Speech: First National Fisheries Industry Summit

February 3, 2016


Speech of Senator Loren Legarda
First National Fisheries Industry Summit
3 February 2016 | Philippine Trade Training Center, Pasay City

It is my honor to be part of this momentous event—the First National Fisheries Industry Summit where we will also launch the Comprehensive National Fisheries Industry Development Plan for 2016-2020.

I am particularly interested in this five-year national fisheries plan due to the challenges that the industry must address and cope with.

The Philippines has one of the world’s richest ecosystems, characterized by extensive coral reefs, sea-grass beds and dense mangroves. It is located within the Coral Triangle and houses the world’s center of the center of marine biodiversity, the Verde Island Passage.

Despite this abundance of marine resources, we know very well that a large percentage of our population living in coastal communities remain poor. An estimated 4 of 10 coastal residents in the Philippines live below the poverty line.

Unsustainable fishing practices, urbanization and pollution degrade our marine ecosystems. Moreover, the changing climate poses great threat to our seas.

In its Fifth Assessment Report, the Intergovernmental Panel on Climate Change (IPCC) found that each of the last three decades has been successively warmer at the Earth’s surface than any preceding decade since 1850. Atmospheric concentrations of carbon dioxide, methane and nitrous oxide are now at levels “unprecedented in at least the last 800,000 years.”

Oceans have acidified, having absorbed about a third of the carbon dioxide emitted. This has resulted in coral bleaching.

For an archipelagic country like the Philippines, this unraveling scenario is a nightmare due to threats of inundation, decrease in fish catch, and weak tourism in marine environments.

Rising sea surface temperatures and ocean acidification are projected to cause major damage to coral reef systems.

Coral reefs are the food basket for the fish. A square kilometer of healthy coral reef may yield to about 30 tons of seafood every year. But sea level rise, floods that damage fish farms, and increased acidification of the oceans by 2050 could reduce farmed fish yield by 90%.

The destruction of coral reefs, whether due to coral bleaching or destructive fishing practices, would translate to lower fish catch and lower protein for the people. It is estimated that 80 percent of the animal protein requirement of Filipinos come from our seas.

Thus, I wish to highlight the importance of the Comprehensive National Fisheries Industry Development Plan for 2016-2020 and express my support to the programs of the Bureau of Fisheries and Aquatic Resources (BFAR). This national fisheries plan should be able to uplift the fisheries sector through innovative and sustainable practices covering the four major fisheries sectors—capture fishing, aquaculture, post-harvest and marketing.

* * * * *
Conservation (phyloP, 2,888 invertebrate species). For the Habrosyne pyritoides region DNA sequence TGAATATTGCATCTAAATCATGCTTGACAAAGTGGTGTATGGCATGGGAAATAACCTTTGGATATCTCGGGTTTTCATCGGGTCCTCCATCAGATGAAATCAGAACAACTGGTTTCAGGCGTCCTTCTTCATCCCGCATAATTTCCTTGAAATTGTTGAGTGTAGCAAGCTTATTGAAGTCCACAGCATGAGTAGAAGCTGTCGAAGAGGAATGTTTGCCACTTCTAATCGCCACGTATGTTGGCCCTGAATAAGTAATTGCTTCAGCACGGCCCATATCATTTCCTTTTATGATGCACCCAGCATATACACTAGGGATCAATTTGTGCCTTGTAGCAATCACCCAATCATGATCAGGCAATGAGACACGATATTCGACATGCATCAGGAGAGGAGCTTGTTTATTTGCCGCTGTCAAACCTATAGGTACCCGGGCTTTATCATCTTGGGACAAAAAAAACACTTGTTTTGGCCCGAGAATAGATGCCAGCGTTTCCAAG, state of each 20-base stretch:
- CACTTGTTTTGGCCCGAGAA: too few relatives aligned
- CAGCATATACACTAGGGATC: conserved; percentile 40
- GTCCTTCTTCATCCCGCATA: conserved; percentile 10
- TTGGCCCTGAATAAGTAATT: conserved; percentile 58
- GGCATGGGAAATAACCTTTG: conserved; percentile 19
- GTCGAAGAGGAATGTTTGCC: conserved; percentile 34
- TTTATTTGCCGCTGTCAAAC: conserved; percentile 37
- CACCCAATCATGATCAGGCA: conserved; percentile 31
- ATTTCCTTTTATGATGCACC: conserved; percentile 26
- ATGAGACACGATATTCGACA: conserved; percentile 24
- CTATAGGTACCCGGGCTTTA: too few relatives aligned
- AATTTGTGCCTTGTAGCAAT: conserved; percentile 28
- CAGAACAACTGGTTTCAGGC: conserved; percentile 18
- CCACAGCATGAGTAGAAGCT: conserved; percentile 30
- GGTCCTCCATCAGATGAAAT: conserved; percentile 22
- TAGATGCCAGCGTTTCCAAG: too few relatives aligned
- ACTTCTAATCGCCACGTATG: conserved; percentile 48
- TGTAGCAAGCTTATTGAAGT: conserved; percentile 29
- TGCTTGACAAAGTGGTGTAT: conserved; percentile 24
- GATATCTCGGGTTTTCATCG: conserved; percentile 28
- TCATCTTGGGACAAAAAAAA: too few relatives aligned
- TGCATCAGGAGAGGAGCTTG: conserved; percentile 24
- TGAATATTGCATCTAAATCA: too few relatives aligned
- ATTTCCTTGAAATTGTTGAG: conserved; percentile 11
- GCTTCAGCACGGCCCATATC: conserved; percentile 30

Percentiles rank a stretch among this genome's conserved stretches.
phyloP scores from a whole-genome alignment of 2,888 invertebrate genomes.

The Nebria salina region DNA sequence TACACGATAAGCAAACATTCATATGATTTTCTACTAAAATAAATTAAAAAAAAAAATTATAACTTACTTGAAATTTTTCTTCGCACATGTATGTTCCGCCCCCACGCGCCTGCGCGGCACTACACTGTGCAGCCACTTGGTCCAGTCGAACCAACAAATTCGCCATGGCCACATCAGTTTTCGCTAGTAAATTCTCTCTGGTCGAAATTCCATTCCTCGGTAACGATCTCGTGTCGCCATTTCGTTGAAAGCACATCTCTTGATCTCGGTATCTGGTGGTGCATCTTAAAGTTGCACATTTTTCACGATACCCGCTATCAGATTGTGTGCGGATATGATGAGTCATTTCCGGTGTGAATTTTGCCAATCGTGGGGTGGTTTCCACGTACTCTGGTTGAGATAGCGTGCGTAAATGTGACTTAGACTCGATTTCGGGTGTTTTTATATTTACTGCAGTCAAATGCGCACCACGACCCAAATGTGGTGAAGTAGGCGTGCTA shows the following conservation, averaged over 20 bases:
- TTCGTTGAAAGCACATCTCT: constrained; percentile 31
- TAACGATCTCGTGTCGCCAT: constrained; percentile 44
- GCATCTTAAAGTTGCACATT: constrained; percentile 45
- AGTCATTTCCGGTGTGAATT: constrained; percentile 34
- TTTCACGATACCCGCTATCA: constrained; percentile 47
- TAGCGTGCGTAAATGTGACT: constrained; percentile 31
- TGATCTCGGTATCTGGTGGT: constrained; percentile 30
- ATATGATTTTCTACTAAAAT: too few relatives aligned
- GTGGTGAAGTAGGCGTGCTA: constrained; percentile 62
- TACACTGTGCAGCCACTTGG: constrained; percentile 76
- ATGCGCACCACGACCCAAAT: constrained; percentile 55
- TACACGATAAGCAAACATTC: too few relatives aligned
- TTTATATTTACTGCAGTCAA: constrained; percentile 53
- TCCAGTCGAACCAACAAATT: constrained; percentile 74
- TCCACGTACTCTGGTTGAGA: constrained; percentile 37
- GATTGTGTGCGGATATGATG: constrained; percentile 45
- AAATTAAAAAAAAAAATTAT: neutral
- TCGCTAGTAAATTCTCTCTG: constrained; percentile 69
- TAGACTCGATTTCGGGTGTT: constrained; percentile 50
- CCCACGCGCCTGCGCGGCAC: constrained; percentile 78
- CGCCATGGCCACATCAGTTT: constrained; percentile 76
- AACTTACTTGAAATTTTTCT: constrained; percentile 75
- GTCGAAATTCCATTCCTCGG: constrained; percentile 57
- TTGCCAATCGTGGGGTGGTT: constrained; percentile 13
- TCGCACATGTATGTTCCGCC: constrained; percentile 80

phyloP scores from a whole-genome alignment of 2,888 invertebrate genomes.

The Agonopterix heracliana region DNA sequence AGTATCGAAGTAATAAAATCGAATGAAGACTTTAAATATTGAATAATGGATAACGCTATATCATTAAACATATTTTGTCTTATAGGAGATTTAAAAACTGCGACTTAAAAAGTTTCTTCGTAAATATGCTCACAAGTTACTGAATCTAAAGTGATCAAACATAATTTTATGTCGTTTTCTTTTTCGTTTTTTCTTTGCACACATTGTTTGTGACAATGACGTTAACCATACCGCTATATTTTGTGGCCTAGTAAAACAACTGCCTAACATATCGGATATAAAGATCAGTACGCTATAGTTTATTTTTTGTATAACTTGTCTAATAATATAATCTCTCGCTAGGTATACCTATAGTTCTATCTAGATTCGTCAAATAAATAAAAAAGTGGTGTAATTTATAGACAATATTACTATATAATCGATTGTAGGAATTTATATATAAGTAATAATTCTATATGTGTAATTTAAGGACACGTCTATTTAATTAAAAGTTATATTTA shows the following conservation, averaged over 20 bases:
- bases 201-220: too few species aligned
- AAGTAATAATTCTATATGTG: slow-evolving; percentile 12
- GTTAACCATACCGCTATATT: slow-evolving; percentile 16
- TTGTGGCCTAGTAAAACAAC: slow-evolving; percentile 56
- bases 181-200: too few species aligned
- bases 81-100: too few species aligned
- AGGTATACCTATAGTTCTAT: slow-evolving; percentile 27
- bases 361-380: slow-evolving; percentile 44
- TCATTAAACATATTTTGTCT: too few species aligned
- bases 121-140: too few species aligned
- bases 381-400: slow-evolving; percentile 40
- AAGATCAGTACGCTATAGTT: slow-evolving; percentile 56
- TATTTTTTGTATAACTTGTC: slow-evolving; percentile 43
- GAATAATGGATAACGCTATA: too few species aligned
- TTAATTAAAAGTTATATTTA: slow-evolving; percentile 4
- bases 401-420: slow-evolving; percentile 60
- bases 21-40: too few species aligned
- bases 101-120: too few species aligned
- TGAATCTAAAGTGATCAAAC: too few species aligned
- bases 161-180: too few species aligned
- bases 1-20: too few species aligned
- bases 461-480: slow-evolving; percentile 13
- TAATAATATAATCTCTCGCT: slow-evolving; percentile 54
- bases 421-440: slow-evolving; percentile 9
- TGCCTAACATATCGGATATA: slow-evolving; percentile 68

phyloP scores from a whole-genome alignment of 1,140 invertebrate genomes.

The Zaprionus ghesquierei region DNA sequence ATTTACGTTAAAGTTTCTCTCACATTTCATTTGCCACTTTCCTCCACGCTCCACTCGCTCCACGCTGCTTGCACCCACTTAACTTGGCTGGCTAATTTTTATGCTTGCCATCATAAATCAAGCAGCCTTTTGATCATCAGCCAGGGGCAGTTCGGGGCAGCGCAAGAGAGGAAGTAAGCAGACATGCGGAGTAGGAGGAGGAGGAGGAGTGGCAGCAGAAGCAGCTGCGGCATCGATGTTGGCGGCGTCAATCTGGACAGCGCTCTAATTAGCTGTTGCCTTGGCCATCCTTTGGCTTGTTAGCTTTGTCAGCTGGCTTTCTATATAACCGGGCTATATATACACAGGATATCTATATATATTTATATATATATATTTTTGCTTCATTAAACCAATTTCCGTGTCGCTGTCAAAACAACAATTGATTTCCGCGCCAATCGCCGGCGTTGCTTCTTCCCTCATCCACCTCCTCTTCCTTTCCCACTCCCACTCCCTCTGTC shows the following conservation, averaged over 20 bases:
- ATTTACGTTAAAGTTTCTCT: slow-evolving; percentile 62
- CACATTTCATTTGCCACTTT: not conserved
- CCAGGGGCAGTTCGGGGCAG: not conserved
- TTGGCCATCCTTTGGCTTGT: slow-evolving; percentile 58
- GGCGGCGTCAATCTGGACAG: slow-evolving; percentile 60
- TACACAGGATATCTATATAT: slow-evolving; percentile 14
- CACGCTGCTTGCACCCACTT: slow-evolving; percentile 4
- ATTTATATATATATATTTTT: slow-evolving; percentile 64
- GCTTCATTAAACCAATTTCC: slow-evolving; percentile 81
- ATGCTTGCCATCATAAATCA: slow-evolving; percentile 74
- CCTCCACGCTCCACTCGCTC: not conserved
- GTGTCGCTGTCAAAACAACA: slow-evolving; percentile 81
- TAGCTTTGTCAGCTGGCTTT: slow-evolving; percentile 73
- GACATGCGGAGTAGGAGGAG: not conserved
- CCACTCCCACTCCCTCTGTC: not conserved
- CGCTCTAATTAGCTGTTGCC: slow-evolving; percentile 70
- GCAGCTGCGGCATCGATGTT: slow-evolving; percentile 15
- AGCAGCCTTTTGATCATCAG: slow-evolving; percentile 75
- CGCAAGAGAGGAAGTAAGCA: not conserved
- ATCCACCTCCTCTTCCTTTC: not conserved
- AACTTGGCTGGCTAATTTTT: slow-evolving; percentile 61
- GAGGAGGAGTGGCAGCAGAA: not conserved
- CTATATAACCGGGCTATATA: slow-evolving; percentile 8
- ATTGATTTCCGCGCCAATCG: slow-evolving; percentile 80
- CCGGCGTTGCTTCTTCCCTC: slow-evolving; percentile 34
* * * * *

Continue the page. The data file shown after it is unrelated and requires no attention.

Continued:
The convergence among government agencies is also crucial. The Department of Agriculture and BFAR must work with other agencies that have coastal management programs.

The Department of Environment and Natural Resources (DENR) will start implementing the National Coral Restoration program which we funded under the 2016 national budget.

The DENR will implement the program based on current programs, such as the Sustainable Coral Reef Ecosystem Management Program (SCREMP), a national program to protect and rehabilitate coral reef ecosystems through a strategic and ecosystem-based approach.

The Department of Science and Technology (DOST), through its Philippine Council for Agriculture, Aquatic and Natural Resources Research and Development (PCAARRD), has a program called Filipinnovation on Coral Restoration, which aims to restore coral reefs in partnership with several universities, private institutions, local government units and other stakeholders. The program has established laboratories to produce young corals that will be used to enhance and restore the reefs. It also attempts to identify genes that could possibly help corals cope with environmental stresses brought about by climate change.

In 2012, the Philippine Senate concurred in the ratification of the Agreement between the Philippines and the International Center for Living Aquatic Resources Management (ICLARM) to Establish the Office of the WorldFish Center in the Philippines.

The WorldFish Center’s projects on small-scale fisheries practice and aquaculture will contribute to improving nutrition and raising incomes in rural areas. Its work on biodiversity information systems will provide scientific basis for projects involving natural resources management and aquaculture. Its work on environmental conservation, jointly with national institutions, will be key to fighting poverty, food security and over-all economic development.

In closing, I wish to call upon everyone in the industry to strike a delicate balance. We must aim to increase fish production for the benefit of our fisherfolks, industry stakeholders and the consumers, but we must do so through improvement of resource management, equitable distribution of benefits, and protection of the environment.

Thank you and good morning.